Lone Bay Area Republican opposes Dem’s tax plan

Assemblyman Guy Houston of San Ramon, the only Bay Area Republican in the state Legislature, issued a statement late last night outlining his opposition to the Democratic leadership’s proposal to boost taxes to help solve the state’s yawning budget deficit.

Click here to read Houston’s press release.

“California already has one of the highest tax rates in the nation and now the Democrats want to make them even higher,” Houston said in his release. “We must leave within our means. A budget deficit that is the result of the irresponsible pace of our government’s growth should not be balanced on the backs of the hardworking Californians.”

Houston’s position is consistent with his Republican colleagues who view the proposed $9.7 billion in tax hikes on the state’s most wealthy residents as untenable and unlikely to materialize in the current weakened economy. (Of course, Republicans oppose tax hikes in a strong economy, too.)

Click here to read the Democrat’s budget proposal on Senate President Pro Tem Don Perata’s web site.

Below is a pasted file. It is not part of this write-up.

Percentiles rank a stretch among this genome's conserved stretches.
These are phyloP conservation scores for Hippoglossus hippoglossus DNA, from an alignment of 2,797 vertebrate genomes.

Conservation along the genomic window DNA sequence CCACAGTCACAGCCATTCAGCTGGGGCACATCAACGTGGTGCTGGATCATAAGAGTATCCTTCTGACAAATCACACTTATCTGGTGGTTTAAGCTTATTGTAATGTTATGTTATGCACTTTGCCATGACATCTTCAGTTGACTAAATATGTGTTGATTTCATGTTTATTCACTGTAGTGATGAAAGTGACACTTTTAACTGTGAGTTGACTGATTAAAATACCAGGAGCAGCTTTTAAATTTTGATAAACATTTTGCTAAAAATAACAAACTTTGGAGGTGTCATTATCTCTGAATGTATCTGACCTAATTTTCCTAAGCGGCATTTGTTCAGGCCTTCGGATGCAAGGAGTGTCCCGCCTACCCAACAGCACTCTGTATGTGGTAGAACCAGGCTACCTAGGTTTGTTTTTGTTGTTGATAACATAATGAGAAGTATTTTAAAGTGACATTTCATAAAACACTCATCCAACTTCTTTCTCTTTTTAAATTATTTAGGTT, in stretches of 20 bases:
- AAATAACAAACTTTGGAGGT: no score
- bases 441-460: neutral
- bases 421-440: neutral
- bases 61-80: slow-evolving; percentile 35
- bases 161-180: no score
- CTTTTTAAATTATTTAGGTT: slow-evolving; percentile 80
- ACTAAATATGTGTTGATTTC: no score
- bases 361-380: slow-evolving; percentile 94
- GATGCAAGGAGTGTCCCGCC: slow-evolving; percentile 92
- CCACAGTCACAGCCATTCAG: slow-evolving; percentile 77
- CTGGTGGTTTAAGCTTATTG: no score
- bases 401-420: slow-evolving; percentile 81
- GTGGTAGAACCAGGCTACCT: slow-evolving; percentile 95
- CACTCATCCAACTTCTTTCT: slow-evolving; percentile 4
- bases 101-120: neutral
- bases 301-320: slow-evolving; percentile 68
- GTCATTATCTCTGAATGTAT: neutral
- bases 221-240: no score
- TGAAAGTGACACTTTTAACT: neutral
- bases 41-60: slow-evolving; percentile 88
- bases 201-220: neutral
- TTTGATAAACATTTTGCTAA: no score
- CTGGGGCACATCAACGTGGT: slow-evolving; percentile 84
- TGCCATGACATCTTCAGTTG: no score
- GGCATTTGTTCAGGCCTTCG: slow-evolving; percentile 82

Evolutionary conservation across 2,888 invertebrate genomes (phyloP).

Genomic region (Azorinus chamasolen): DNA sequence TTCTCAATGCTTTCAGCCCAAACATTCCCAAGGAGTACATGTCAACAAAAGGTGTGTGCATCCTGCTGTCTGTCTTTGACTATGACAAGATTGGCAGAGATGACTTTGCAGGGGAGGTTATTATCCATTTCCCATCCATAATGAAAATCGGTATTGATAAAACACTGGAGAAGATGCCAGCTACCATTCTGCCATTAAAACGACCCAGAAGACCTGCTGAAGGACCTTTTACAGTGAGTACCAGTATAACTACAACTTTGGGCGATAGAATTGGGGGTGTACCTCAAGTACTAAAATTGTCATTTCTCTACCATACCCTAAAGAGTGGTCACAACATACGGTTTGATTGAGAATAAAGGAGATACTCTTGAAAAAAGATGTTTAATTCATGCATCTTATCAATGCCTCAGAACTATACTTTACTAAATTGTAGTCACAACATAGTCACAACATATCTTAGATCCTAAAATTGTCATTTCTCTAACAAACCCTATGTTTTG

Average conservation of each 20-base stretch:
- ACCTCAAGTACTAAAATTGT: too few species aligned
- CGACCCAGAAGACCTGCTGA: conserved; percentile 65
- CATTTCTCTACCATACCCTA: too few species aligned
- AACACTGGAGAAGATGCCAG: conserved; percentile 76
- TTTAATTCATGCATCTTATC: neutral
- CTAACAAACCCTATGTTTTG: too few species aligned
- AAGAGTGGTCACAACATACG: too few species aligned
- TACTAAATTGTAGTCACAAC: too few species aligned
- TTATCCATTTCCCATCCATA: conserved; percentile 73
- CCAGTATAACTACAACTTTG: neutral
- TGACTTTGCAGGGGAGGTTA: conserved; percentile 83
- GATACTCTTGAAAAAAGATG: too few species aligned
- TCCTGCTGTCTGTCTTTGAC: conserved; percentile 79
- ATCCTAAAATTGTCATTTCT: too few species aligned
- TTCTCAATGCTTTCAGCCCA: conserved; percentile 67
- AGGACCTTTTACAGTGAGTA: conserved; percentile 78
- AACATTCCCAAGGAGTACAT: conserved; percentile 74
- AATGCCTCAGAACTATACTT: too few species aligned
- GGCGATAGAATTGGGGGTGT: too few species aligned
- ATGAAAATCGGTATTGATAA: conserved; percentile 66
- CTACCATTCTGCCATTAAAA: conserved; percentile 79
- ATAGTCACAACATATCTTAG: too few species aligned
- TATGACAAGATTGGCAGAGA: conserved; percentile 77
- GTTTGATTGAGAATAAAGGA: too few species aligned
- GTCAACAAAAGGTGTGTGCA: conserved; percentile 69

California is one of a handful of states that require a two-thirds vote to approve a budget and raise taxes, which gives Republicans considerable veto power despite their minority status in Sacramento.

That means the stalemate could drag out for weeks or months as legislators haggle over how to solve the state’s $15.7 billion budget deficit. Both sides are firmly dug into their positions but that could change in September when the state runs out of money to pay its bills and starts issuing IOUs. Yeah, the grocery stores love those state IOUs.

Read more for Houston’s full press release.



Wednesday, July 9, 2008 (916) 319-2015


Proposal creates new income tax brackets for families and increases taxes on businesses

(Sacramento) – Yesterday, the California State Senate revised the 2008-09 State Budget to include $9.7 Billion in higher taxes. Assemblyman Guy Houston (R-San Ramon) issued the following statement in reaction:

The proposal includes $5.6 Billion in new income tax revenue, $1.1 Billion will come from eliminating deductions for research conducted by businesses, $215 Million by reducing the dependent-care credit for families with income of $150,000 or more, and $815 Million from not adjusting current tax brackets for inflation-potentially hitting hardest taxpayers with joint incomes of $97,000 or more.

“Raising taxes is going hurt the economy, and the citizens of this state,” said Houston. “We need to make difficult decisions this year, not harm Californians by squeezing another $10 billion out of them.”

Lisa Vorderbrueggen